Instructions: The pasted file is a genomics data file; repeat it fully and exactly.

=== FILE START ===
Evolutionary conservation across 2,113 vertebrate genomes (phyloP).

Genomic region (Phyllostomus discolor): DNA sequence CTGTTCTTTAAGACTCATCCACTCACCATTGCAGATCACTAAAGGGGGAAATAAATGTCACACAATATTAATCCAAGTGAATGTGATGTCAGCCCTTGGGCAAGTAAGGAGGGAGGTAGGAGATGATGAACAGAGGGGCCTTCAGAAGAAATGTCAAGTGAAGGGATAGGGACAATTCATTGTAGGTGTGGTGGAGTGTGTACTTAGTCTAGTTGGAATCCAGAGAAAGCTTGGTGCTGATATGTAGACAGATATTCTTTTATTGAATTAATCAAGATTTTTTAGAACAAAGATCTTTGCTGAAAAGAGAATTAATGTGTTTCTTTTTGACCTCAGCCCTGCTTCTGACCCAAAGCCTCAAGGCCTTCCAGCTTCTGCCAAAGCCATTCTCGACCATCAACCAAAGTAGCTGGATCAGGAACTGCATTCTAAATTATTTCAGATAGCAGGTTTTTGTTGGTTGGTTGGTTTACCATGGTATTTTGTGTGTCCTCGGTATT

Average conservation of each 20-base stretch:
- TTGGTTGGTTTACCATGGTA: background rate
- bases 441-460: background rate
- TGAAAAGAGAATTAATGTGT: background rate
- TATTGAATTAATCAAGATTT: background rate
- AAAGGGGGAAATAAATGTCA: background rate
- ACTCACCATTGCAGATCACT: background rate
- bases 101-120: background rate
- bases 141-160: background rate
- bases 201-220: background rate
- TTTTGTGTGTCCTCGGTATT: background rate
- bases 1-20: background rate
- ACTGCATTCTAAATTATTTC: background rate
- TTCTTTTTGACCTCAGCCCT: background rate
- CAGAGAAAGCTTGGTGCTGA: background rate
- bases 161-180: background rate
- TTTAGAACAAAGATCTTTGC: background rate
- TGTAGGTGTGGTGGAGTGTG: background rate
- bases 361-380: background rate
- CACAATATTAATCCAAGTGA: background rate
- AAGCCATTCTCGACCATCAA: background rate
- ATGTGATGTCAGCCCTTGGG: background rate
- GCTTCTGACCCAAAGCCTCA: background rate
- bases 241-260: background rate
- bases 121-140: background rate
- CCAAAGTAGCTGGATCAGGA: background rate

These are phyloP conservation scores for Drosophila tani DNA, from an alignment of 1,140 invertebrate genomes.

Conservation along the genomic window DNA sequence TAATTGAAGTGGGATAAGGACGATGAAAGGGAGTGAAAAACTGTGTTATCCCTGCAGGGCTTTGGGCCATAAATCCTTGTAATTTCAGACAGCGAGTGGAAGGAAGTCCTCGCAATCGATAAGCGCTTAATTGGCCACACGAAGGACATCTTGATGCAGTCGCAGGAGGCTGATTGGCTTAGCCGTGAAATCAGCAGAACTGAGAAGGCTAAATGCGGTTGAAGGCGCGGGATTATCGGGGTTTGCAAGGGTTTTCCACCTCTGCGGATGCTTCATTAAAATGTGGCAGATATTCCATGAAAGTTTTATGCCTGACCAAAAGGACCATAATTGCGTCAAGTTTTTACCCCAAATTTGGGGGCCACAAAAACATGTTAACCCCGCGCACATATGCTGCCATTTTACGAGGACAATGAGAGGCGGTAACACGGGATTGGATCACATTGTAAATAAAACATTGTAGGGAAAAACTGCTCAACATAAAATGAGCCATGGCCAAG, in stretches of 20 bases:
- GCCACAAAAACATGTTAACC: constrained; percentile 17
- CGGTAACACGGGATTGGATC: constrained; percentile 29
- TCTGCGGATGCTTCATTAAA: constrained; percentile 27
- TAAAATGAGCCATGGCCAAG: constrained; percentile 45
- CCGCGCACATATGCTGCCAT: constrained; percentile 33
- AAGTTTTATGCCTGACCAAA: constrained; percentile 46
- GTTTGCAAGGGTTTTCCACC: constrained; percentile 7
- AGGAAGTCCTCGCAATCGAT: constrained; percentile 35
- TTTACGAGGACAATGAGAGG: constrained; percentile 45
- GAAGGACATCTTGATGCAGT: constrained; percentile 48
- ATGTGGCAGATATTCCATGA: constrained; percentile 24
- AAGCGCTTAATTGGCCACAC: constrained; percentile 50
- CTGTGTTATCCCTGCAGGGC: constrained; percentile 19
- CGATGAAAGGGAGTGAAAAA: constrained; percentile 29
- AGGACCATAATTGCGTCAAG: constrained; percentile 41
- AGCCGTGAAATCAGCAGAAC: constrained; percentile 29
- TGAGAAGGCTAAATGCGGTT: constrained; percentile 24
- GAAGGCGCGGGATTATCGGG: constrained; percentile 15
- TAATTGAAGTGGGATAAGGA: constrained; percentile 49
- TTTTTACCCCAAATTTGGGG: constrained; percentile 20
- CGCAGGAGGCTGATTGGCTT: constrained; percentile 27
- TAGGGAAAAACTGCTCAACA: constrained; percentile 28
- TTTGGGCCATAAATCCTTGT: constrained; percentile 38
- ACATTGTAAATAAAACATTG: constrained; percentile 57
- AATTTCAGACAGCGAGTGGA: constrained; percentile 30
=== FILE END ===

Evolutionary conservation across 2,113 vertebrate genomes (phyloP).

Genomic region (Phyllostomus discolor): DNA sequence CTGTTCTTTAAGACTCATCCACTCACCATTGCAGATCACTAAAGGGGGAAATAAATGTCACACAATATTAATCCAAGTGAATGTGATGTCAGCCCTTGGGCAAGTAAGGAGGGAGGTAGGAGATGATGAACAGAGGGGCCTTCAGAAGAAATGTCAAGTGAAGGGATAGGGACAATTCATTGTAGGTGTGGTGGAGTGTGTACTTAGTCTAGTTGGAATCCAGAGAAAGCTTGGTGCTGATATGTAGACAGATATTCTTTTATTGAATTAATCAAGATTTTTTAGAACAAAGATCTTTGCTGAAAAGAGAATTAATGTGTTTCTTTTTGACCTCAGCCCTGCTTCTGACCCAAAGCCTCAAGGCCTTCCAGCTTCTGCCAAAGCCATTCTCGACCATCAACCAAAGTAGCTGGATCAGGAACTGCATTCTAAATTATTTCAGATAGCAGGTTTTTGTTGGTTGGTTGGTTTACCATGGTATTTTGTGTGTCCTCGGTATT

Average conservation of each 20-base stretch:
- TTGGTTGGTTTACCATGGTA: background rate
- bases 441-460: background rate
- TGAAAAGAGAATTAATGTGT: background rate
- TATTGAATTAATCAAGATTT: background rate
- AAAGGGGGAAATAAATGTCA: background rate
- ACTCACCATTGCAGATCACT: background rate
- bases 101-120: background rate
- bases 141-160: background rate
- bases 201-220: background rate
- TTTTGTGTGTCCTCGGTATT: background rate
- bases 1-20: background rate
- ACTGCATTCTAAATTATTTC: background rate
- TTCTTTTTGACCTCAGCCCT: background rate
- CAGAGAAAGCTTGGTGCTGA: background rate
- bases 161-180: background rate
- TTTAGAACAAAGATCTTTGC: background rate
- TGTAGGTGTGGTGGAGTGTG: background rate
- bases 361-380: background rate
- CACAATATTAATCCAAGTGA: background rate
- AAGCCATTCTCGACCATCAA: background rate
- ATGTGATGTCAGCCCTTGGG: background rate
- GCTTCTGACCCAAAGCCTCA: background rate
- bases 241-260: background rate
- bases 121-140: background rate
- CCAAAGTAGCTGGATCAGGA: background rate

These are phyloP conservation scores for Drosophila tani DNA, from an alignment of 1,140 invertebrate genomes.

Conservation along the genomic window DNA sequence TAATTGAAGTGGGATAAGGACGATGAAAGGGAGTGAAAAACTGTGTTATCCCTGCAGGGCTTTGGGCCATAAATCCTTGTAATTTCAGACAGCGAGTGGAAGGAAGTCCTCGCAATCGATAAGCGCTTAATTGGCCACACGAAGGACATCTTGATGCAGTCGCAGGAGGCTGATTGGCTTAGCCGTGAAATCAGCAGAACTGAGAAGGCTAAATGCGGTTGAAGGCGCGGGATTATCGGGGTTTGCAAGGGTTTTCCACCTCTGCGGATGCTTCATTAAAATGTGGCAGATATTCCATGAAAGTTTTATGCCTGACCAAAAGGACCATAATTGCGTCAAGTTTTTACCCCAAATTTGGGGGCCACAAAAACATGTTAACCCCGCGCACATATGCTGCCATTTTACGAGGACAATGAGAGGCGGTAACACGGGATTGGATCACATTGTAAATAAAACATTGTAGGGAAAAACTGCTCAACATAAAATGAGCCATGGCCAAG, in stretches of 20 bases:
- GCCACAAAAACATGTTAACC: constrained; percentile 17
- CGGTAACACGGGATTGGATC: constrained; percentile 29
- TCTGCGGATGCTTCATTAAA: constrained; percentile 27
- TAAAATGAGCCATGGCCAAG: constrained; percentile 45
- CCGCGCACATATGCTGCCAT: constrained; percentile 33
- AAGTTTTATGCCTGACCAAA: constrained; percentile 46
- GTTTGCAAGGGTTTTCCACC: constrained; percentile 7
- AGGAAGTCCTCGCAATCGAT: constrained; percentile 35
- TTTACGAGGACAATGAGAGG: constrained; percentile 45
- GAAGGACATCTTGATGCAGT: constrained; percentile 48
- ATGTGGCAGATATTCCATGA: constrained; percentile 24
- AAGCGCTTAATTGGCCACAC: constrained; percentile 50
- CTGTGTTATCCCTGCAGGGC: constrained; percentile 19
- CGATGAAAGGGAGTGAAAAA: constrained; percentile 29
- AGGACCATAATTGCGTCAAG: constrained; percentile 41
- AGCCGTGAAATCAGCAGAAC: constrained; percentile 29
- TGAGAAGGCTAAATGCGGTT: constrained; percentile 24
- GAAGGCGCGGGATTATCGGG: constrained; percentile 15
- TAATTGAAGTGGGATAAGGA: constrained; percentile 49
- TTTTTACCCCAAATTTGGGG: constrained; percentile 20
- CGCAGGAGGCTGATTGGCTT: constrained; percentile 27
- TAGGGAAAAACTGCTCAACA: constrained; percentile 28
- TTTGGGCCATAAATCCTTGT: constrained; percentile 38
- ACATTGTAAATAAAACATTG: constrained; percentile 57
- AATTTCAGACAGCGAGTGGA: constrained; percentile 30